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I hate second drafts

that is all.


Victory over the forces of darkness (NanoWrimo success, that is). . .

I’m delighted that I took part in NaNoWriMo this year, what a fabulous concept! It was well organised and the communications were inspiring and witty, with just the right balance of encouragement and humour. I’d recommend that you give it a go next year. And if you did give it a go this year, I’d encourage you to donate to the good folk at NaNo (if you haven’t already). I’ve been blown away by how much such a small group of people can achieve, and they need our support to keep it going.

I hit the 50,000 target and then some, but it really was the taking part that was the important bit (to roll out the cliche). Also, it fast tracked my next novel, the sequel to The Truth about Sharks and Pigeons. I now hope to have this out in the first half of 2013 (working title ‘The Punchline’).

Take care,




NaNoWriMo disaster averted (nearly)

A weekend binge of writing has put my NaNo quest back on track.

On Thursday I was at a word count of a touch over 15,000, 8k short of the target for that day. Over the past few days I have rattled off just under 15k words, putting me nearly back at par (30,000 as at today). Phew!

Do say hi on the NaNoWriMo site ( if you are taking part – I am registered as plotmash.


Just signed up for NaNoWriMo, my first ever!


The Gutenberg Bible

I’m currently on holiday in the US. My first stop is Pasadena, and this week I’ve visited the very impressive Huntington Library. As one guide book notes, calling it a library is something of an understatement. The collection totals more than six million books, together making up one of the most impressive collections of British and American history anywhere in the world, one that attracts almost two thousand scholars every year. And that’s just the library: The Huntington also boasts an amazing art gallery and very fine gardens. My wife and I spent most of our time wandering around the gardens, with a couple of hours in the art gallery.

The library building was closed when we were there, but one of the most important books of the collection was on display in the art gallery building: a Gutenberg Bible. I was very keen to see this rare book, not so much for itself, but for what it signifies in terms of the intellectual and cultural development of all humanity (and particularly populations with a European origin). Gutenberg invented the printing press (although his invention was pre-dated by developments in the East). The Gutenberg Bible is one of the first examples of a mass-produced book, and the implications for society were huge. Until this point books were copied by hand, usually by clerics. It was slow and laborious work, and meant that the church controlled the production of books. The invention of the printing press was a game changer, allowing the (relatively) low cost production of books, and therefore greatly promoting the dissemination of information. The implications for education and social development are obvious, and revolutionary.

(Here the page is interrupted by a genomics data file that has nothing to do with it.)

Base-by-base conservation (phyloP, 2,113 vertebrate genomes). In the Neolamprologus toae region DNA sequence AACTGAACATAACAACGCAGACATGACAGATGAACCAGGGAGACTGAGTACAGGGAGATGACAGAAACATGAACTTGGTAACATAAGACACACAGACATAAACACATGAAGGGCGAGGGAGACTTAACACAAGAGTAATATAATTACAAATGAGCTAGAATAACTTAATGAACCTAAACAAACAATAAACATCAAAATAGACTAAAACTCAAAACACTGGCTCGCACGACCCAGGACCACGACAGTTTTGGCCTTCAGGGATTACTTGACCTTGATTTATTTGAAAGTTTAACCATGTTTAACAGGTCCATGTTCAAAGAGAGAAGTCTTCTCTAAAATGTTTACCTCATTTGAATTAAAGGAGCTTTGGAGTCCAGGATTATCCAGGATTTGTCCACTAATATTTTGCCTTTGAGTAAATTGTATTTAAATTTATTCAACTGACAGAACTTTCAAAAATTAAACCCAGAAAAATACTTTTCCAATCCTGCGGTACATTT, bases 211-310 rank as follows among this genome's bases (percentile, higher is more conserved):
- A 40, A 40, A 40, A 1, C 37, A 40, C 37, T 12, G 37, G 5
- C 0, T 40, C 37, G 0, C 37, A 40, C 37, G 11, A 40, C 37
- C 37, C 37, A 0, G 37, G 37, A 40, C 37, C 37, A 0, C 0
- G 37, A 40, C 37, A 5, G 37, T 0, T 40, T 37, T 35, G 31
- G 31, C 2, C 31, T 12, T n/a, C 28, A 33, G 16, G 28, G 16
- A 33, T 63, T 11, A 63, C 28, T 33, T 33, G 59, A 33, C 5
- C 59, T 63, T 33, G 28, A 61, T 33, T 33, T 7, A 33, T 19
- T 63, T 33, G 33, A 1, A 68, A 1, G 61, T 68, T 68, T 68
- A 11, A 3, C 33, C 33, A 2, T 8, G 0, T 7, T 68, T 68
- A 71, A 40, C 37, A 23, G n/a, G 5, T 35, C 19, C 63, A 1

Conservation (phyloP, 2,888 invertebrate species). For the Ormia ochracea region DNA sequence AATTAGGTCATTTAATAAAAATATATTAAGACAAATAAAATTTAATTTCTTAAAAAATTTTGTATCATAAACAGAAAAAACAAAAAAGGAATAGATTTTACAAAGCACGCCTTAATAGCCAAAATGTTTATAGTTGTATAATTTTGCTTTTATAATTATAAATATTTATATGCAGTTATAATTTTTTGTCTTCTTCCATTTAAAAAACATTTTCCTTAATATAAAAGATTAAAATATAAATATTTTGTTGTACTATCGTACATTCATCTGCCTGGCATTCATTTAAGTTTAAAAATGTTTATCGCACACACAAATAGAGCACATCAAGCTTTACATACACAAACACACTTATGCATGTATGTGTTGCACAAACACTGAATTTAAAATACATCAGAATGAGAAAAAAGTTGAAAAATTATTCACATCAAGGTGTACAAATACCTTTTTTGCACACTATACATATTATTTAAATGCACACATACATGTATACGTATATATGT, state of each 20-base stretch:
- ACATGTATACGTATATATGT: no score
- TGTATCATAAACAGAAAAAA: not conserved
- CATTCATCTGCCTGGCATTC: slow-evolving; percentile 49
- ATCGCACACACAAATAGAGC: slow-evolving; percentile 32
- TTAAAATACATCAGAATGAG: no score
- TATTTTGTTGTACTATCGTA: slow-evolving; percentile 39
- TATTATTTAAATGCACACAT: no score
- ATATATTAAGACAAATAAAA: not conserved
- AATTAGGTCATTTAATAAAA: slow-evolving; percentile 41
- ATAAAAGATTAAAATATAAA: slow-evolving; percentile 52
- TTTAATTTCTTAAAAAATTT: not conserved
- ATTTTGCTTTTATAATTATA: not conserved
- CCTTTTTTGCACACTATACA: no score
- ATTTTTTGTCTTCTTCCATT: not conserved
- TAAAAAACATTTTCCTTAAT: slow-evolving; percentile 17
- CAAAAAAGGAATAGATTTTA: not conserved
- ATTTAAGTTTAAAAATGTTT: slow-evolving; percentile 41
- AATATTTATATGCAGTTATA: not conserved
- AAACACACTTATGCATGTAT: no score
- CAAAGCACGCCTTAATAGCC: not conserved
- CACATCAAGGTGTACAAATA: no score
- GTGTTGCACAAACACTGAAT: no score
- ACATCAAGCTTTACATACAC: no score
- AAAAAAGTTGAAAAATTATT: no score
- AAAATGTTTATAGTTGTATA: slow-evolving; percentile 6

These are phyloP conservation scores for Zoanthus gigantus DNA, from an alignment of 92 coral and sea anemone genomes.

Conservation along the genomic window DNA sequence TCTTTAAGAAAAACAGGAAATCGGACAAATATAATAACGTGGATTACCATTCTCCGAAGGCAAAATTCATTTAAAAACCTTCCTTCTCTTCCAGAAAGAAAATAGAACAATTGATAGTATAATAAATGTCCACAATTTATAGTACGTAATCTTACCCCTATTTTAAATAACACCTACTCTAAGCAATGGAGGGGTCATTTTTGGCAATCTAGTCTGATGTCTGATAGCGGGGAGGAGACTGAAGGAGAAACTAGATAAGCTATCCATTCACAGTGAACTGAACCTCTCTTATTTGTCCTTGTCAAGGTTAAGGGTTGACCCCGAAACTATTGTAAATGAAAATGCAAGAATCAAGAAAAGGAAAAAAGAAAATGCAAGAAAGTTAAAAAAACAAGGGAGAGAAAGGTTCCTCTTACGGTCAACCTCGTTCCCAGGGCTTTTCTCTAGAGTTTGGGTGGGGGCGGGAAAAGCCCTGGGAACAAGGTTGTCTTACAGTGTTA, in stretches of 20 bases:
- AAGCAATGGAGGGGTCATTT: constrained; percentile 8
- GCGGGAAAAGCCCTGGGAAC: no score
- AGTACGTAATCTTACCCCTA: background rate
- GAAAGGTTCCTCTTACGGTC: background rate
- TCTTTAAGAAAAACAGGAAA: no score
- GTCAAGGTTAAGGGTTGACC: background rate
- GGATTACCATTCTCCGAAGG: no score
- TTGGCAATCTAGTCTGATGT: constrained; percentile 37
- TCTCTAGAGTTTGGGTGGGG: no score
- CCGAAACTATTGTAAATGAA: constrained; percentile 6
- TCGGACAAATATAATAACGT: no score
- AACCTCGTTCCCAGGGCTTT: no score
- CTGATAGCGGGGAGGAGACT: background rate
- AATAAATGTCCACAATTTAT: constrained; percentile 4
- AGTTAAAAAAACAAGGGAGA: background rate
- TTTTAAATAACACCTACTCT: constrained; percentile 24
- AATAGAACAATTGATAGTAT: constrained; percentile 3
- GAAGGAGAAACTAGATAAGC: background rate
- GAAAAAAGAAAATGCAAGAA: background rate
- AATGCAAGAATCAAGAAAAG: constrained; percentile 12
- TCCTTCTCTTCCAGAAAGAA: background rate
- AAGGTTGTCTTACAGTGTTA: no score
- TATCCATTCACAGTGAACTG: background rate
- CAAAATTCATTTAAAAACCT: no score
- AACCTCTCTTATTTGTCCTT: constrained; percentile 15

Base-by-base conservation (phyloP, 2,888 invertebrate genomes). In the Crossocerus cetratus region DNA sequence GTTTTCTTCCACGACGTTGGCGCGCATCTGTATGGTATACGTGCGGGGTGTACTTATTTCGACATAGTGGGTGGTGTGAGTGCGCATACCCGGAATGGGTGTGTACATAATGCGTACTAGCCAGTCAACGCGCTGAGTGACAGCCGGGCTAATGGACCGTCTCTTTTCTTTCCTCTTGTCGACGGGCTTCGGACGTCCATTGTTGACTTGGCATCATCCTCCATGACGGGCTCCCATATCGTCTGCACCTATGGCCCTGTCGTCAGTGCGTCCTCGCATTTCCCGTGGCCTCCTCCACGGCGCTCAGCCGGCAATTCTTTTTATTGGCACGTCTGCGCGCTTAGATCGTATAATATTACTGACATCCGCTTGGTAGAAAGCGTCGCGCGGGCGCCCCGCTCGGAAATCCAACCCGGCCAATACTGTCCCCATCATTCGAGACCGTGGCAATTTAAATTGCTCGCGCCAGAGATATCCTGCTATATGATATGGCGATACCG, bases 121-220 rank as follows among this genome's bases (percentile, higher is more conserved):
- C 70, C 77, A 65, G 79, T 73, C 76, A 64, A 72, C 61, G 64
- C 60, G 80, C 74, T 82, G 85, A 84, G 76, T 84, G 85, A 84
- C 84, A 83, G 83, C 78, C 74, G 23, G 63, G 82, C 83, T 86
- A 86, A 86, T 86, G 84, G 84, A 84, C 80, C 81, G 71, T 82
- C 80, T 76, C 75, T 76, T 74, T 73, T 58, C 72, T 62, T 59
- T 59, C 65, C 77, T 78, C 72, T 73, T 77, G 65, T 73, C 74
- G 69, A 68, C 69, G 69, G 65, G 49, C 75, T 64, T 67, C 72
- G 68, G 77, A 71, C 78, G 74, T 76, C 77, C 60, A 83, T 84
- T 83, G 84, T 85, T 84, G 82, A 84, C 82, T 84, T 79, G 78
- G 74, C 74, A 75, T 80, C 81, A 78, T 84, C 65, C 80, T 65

Read more…

Things I am not…

A new permanent page for the site. Check it out

(or not, you know, whatever)


Hi there! I’m sat at the Bayview Chateau Tongariro looking at this view:


OK, so there are a couple of reasons why that’s not entirely true. . .  First of all it’s cloudy and misty, so I can’t see the mountain at all.  Also, it’s not currently erupting.  At least, not as far as I can tell through the mist and fog.

Oh, I guess there’s a third reason: I am facing the wrong way.  But with the cloud and fog it doesn’t really matter, and the desk was setup this way, so moving it around just to look at the fog clouds seems like a lot of effort.

Nonetheless, this is a beautiful part of a beautiful country, and my wife and I just enjoyed a nice walk around the local walking trails (in our ski gear: it’s pretty cold).

Anyway, the visitors centre had some cool displays on volcanoes.  For example, did you know that the pyroclastic thingumies from the Lake Taupo eruption traveled at 600 – 900 kph!  Now, I like a good disaster movie as much as the next man, but I reckon even Tom Cruise couldn’t outrun that in a jeep.  Check out how big it was!


On that note, is it visitors centre, or visitor’s centre, or visitors’ centre? (ignore the centre/ center debate – what’s the correct punctuation here?)  Answers on a pickled herring.

So, the Taupo eruption was a big deal.  Want to know more?